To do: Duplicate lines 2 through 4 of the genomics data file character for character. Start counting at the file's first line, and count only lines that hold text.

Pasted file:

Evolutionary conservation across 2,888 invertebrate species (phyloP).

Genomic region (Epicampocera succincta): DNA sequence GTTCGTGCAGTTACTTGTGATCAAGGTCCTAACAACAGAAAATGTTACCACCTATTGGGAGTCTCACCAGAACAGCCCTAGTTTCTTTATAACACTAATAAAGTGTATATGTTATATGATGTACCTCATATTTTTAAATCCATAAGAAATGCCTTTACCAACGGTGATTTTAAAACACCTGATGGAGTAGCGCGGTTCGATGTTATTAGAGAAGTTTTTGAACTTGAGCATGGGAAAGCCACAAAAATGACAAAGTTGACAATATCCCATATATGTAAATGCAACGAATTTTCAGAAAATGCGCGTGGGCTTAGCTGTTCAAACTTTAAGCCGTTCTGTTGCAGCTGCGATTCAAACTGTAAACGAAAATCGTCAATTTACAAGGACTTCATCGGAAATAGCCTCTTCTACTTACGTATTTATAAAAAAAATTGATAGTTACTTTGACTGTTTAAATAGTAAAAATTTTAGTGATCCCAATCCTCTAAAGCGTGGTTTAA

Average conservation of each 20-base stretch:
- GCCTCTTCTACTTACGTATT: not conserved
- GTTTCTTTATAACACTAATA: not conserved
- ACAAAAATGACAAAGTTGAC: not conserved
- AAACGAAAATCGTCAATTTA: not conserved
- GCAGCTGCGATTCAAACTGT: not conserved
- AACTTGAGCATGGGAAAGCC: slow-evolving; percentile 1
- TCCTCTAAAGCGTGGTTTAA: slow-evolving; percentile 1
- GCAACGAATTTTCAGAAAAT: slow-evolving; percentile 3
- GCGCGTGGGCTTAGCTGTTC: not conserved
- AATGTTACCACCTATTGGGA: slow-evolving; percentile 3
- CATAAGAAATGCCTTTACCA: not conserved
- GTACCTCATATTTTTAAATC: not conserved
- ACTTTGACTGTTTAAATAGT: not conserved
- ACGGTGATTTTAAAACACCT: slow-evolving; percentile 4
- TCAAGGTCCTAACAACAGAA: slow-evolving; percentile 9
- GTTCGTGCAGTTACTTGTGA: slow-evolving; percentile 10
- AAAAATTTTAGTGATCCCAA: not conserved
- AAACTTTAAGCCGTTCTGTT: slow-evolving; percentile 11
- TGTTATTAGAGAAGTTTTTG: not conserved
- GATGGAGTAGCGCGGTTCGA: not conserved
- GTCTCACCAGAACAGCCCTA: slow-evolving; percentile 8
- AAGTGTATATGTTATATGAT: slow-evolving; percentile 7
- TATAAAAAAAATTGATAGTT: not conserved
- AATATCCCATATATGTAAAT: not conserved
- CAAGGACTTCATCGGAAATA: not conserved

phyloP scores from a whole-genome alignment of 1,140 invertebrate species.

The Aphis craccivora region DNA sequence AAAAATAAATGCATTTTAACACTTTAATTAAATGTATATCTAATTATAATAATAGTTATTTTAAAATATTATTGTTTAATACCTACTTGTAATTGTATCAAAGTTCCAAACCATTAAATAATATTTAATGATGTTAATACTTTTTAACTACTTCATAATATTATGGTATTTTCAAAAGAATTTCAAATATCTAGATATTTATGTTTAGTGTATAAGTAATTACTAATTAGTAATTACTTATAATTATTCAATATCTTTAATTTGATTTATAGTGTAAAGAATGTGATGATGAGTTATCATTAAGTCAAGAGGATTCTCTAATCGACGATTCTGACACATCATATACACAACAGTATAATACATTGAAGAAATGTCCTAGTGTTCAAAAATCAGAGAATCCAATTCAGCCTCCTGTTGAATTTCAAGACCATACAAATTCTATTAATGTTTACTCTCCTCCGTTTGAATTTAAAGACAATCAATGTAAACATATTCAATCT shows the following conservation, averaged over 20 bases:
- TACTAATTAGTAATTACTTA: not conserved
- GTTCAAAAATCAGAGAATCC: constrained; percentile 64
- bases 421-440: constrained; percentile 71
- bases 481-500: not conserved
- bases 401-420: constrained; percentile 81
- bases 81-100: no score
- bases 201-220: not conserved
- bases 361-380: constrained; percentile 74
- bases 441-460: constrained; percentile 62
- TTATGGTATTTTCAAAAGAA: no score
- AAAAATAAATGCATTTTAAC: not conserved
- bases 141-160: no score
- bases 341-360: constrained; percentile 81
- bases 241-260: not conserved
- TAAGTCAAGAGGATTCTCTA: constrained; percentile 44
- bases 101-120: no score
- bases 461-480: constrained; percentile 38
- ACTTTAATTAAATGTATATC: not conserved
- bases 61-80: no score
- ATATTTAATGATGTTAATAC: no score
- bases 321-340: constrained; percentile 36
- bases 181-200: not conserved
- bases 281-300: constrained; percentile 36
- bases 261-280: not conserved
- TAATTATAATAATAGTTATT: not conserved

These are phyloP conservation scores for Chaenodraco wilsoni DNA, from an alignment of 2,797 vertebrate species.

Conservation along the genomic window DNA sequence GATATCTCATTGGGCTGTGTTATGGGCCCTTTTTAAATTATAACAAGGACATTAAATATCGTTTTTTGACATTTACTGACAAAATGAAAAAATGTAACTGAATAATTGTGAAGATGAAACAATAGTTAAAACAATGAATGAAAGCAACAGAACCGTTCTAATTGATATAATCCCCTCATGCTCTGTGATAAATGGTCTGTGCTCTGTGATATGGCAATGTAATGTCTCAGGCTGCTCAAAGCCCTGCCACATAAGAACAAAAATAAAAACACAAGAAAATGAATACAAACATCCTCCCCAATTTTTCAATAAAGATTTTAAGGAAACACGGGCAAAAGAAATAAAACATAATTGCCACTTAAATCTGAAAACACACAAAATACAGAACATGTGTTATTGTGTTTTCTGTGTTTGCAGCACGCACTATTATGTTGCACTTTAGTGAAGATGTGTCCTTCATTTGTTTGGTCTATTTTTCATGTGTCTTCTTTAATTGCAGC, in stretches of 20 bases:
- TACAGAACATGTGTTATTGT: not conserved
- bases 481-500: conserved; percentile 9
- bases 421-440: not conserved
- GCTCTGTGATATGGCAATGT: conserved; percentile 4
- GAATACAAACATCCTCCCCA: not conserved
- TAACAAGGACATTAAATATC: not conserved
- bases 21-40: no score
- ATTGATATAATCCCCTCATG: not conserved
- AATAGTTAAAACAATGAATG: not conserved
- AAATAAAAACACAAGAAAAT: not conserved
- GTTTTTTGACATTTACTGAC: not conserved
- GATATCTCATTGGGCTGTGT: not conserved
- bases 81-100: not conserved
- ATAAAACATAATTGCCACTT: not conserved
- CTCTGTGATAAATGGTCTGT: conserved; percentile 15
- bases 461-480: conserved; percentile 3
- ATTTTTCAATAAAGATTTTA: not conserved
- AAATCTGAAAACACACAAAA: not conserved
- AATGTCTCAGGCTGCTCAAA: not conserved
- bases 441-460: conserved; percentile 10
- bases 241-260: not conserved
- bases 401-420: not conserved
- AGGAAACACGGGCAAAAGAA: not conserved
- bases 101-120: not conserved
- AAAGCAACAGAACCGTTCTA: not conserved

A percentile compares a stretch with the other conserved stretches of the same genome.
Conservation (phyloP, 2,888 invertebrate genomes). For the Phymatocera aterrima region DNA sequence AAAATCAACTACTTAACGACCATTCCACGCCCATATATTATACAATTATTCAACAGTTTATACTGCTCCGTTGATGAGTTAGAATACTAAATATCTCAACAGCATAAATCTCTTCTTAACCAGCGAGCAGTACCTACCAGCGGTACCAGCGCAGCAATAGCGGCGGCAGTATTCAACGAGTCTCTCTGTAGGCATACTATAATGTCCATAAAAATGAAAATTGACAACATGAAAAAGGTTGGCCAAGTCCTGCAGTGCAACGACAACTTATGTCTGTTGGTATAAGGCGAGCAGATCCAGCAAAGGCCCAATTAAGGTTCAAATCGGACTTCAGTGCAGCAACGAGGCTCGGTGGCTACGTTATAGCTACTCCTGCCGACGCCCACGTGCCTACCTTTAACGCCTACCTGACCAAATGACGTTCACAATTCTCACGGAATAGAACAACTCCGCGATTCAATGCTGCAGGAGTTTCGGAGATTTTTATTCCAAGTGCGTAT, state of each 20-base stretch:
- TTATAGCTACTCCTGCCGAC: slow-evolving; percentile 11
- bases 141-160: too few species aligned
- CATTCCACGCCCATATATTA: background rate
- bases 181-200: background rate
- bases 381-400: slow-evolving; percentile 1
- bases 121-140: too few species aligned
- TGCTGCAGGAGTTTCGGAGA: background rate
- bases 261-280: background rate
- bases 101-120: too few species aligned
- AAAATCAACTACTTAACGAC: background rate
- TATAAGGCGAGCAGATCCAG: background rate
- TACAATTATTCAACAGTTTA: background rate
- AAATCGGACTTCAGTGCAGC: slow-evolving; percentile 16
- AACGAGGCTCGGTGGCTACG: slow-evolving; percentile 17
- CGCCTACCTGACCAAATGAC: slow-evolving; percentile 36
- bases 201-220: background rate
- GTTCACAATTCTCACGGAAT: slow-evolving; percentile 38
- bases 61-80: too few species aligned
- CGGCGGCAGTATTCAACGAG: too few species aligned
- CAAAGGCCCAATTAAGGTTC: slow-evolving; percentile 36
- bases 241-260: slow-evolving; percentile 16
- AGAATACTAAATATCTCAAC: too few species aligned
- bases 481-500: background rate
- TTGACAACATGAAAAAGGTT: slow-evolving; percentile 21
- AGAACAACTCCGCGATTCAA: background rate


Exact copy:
Genomic region (Epicampocera succincta): DNA sequence GTTCGTGCAGTTACTTGTGATCAAGGTCCTAACAACAGAAAATGTTACCACCTATTGGGAGTCTCACCAGAACAGCCCTAGTTTCTTTATAACACTAATAAAGTGTATATGTTATATGATGTACCTCATATTTTTAAATCCATAAGAAATGCCTTTACCAACGGTGATTTTAAAACACCTGATGGAGTAGCGCGGTTCGATGTTATTAGAGAAGTTTTTGAACTTGAGCATGGGAAAGCCACAAAAATGACAAAGTTGACAATATCCCATATATGTAAATGCAACGAATTTTCAGAAAATGCGCGTGGGCTTAGCTGTTCAAACTTTAAGCCGTTCTGTTGCAGCTGCGATTCAAACTGTAAACGAAAATCGTCAATTTACAAGGACTTCATCGGAAATAGCCTCTTCTACTTACGTATTTATAAAAAAAATTGATAGTTACTTTGACTGTTTAAATAGTAAAAATTTTAGTGATCCCAATCCTCTAAAGCGTGGTTTAA

Average conservation of each 20-base stretch:
- GCCTCTTCTACTTACGTATT: not conserved